Plenty to chew on in coverage of the recent ETech conference. Here are some ETech tidbits that I snacked on over the past week and found to be rather tasty...
Ideas and Products
- the whole Remix theme. For Silicon Valley legend Danny Hillis, the remix theme begins at the breakfast table: "For him, it had begun experimenting with combinations of oatmeal, Rice Crispies, and Froot Loops. Remixing, at its core, is this combination of artistic design and problem solving. It's taking products that are fine on their own and considering the possibilities if you don't use them according to the pictures on the side of the box."
- Yahoo's new Tech Buzz Game sounds yum: "a fantasy prediction market for high-tech products, concepts, and trends." NB: I haven't had time to sign-up yet, but sounds like the kind of thing I'd relish...
- Amazon's new OpenSearch aims "to do for search what RSS has done for content." Ambitious and the first innovative RSS thing Amazon has announced for a while (just to remind us they're still one of the Web 2.0 bigco's). BusinessWeek describes it as "eliciting the denizens of the Web to contribute their own sources of specialized information that searchers can subscribe to much like they can subscribe to blogs."
OpenSearch seems to be in the same game as PubSub, Feedster, et al - future search. Interesting... I must devour all the details later.
- Firefox as a Remix Vehicle. I hadn't really considered this before, but it's a viable way to market Firefox as the Web 2.0 browser of choice. As Robert Kaye described it: "Firefox by itself is a fairly bare-bones browser and when the user installs extensions, the user remixes the browser by plugging in the various add-ons that they would like to use. Instead of shipping a huge browser that does everything, the Firefox team chose to keep things simple by shipping a stripped down browser that is expected to be remixed by the user."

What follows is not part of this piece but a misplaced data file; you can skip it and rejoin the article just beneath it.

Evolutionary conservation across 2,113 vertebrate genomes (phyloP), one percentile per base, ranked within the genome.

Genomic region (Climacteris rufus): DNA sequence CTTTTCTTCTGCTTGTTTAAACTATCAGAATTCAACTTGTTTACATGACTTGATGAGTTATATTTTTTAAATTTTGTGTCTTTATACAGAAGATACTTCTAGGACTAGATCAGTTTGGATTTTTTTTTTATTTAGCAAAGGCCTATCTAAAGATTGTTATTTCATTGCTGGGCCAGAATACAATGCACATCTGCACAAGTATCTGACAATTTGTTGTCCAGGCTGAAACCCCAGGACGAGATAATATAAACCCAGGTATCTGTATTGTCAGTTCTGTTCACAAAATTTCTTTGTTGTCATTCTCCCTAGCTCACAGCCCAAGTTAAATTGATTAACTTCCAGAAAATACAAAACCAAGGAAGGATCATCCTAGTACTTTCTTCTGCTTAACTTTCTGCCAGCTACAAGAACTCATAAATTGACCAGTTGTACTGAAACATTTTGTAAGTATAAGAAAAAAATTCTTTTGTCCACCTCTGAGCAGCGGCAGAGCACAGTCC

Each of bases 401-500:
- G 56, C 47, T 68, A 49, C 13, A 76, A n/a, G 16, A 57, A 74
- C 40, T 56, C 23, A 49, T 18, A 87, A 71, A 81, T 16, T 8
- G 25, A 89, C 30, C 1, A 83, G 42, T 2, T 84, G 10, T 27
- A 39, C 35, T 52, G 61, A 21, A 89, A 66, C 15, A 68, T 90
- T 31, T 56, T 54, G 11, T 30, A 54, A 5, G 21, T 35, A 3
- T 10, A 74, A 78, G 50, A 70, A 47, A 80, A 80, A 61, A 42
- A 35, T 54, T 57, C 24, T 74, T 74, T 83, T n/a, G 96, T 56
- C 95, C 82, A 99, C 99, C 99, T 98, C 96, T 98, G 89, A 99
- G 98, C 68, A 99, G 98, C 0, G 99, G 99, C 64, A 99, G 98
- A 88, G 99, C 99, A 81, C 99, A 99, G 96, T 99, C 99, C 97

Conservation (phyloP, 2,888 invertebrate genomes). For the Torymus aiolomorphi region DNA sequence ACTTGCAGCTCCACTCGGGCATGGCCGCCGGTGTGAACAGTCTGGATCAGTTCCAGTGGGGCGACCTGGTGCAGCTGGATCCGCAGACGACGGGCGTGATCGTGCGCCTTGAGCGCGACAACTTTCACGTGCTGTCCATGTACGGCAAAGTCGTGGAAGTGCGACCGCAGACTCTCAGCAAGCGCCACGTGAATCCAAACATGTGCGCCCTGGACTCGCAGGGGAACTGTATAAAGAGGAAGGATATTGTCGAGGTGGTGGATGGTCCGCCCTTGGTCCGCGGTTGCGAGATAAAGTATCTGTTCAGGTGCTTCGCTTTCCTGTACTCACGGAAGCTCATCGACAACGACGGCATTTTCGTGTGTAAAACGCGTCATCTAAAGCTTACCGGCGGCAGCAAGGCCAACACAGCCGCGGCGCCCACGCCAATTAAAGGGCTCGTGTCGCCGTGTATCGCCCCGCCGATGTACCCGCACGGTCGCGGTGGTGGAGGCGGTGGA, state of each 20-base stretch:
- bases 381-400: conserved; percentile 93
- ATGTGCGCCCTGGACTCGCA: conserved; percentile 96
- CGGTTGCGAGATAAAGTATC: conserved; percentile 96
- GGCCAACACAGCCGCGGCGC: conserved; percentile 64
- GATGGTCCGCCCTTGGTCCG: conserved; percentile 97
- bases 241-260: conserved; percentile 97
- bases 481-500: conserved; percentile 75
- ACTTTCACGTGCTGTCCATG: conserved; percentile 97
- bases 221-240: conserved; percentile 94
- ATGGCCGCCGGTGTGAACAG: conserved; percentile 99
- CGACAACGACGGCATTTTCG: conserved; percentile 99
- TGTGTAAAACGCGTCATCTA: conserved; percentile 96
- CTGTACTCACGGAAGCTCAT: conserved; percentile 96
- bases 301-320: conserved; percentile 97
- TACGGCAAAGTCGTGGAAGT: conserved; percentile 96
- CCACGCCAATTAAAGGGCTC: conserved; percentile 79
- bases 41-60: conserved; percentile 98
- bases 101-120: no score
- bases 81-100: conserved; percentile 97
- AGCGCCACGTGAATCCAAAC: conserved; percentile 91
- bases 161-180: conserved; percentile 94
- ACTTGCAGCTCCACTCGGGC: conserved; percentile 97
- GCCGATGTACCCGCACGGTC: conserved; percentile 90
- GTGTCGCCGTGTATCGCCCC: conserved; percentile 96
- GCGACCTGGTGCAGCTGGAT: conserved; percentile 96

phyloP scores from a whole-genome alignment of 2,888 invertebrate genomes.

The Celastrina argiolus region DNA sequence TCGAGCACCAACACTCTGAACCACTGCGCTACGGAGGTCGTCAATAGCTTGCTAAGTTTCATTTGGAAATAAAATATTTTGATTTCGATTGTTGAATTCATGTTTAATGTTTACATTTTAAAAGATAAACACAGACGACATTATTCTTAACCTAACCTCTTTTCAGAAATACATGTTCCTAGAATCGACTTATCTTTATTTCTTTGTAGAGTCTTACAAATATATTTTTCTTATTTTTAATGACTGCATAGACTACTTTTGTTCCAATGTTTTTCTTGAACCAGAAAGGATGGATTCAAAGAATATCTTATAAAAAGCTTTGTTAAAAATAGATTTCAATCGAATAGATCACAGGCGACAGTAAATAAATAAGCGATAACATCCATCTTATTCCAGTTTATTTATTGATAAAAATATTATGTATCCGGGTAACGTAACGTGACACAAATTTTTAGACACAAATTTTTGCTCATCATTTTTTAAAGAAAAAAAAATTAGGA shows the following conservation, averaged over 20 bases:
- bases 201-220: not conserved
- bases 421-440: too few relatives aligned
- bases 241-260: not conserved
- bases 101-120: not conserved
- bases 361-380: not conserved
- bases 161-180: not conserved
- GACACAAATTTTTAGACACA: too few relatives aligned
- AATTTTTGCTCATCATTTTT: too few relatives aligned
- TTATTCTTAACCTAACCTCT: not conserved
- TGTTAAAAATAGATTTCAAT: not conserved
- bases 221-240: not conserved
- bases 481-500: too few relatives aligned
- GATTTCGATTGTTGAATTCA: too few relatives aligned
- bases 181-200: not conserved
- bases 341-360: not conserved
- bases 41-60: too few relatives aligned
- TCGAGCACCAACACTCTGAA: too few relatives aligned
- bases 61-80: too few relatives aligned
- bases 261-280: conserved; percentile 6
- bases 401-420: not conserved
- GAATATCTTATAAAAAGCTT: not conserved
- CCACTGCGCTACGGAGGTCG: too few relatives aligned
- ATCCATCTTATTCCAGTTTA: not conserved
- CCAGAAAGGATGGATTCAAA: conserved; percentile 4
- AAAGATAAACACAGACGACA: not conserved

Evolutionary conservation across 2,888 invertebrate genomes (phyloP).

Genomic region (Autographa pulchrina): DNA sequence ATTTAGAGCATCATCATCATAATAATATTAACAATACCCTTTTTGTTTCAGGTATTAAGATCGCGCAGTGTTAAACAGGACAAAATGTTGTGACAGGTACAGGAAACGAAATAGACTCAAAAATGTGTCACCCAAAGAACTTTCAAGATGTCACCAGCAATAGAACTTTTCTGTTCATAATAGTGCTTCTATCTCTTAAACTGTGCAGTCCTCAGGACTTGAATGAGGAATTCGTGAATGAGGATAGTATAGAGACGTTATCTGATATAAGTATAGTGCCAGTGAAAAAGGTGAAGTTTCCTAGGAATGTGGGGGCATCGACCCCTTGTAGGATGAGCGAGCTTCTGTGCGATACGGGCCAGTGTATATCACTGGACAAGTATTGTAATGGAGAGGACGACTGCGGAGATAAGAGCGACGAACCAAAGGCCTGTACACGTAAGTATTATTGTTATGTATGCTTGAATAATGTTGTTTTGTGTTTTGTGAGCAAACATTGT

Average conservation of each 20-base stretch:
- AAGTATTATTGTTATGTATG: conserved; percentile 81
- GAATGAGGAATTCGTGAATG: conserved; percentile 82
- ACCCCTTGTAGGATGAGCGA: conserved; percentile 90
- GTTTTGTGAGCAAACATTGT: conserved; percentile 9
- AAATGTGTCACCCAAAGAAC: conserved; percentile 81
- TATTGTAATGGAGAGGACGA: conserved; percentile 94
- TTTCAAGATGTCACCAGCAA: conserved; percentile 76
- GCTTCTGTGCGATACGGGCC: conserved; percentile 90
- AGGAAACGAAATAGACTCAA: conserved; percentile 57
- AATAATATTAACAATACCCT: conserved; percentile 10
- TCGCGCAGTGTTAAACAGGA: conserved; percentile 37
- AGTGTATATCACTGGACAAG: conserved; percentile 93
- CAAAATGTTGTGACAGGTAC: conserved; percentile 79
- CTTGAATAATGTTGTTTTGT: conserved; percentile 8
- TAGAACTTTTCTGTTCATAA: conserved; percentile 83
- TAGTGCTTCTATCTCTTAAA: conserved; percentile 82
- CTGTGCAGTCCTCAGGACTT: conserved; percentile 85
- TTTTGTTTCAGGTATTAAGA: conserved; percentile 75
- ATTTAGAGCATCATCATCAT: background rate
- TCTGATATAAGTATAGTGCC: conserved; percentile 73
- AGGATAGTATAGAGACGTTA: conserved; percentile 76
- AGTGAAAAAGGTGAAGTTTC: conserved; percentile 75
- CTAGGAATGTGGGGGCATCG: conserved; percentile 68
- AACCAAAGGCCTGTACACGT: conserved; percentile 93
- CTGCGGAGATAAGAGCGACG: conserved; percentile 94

ETech sessions - my picks from the menu
- Danny Hillis, Applied Minds. ZDNet quote: "He sees the world of publishing (blogs, wikis, APIs) evolving into the MetaWeb where information is contained in sharable public databases, ushering in the era of remix culture."
- O'Reilly radar speech. Here's one delicious piece of advice from Tim O'Reilly and Rael Dornfest: "architect your software or service in such a way as to be used easily as a component of a larger system: keep it modular, document your interfaces, and use a license that doesn't hinder recombination."
- Salesforce.com and utility computing. As reported by Ian Pringle: "Salesforce.com’s view is for continued abstraction and a separation of the definition and deployment of applications to create utility computing."
And a little further on... "In effect utility computing is here already in the style of the ‘Website as a platform’. It was suggested that the next step would ‘On demand Application Development’. At a stretch it is possible to see the personalisation capabilities of ‘My Yahoo’ as a nascent example of this idea."
Lots of ideas to digest. I'll leave you with this excellent quote from Tim O'Reilly, as reported by reemer.com: "Remix: when content is digital, it lends itself to being broken down and remixed. Build your business model so as to make your living from the smallest atomic unit. e.g. SafariU".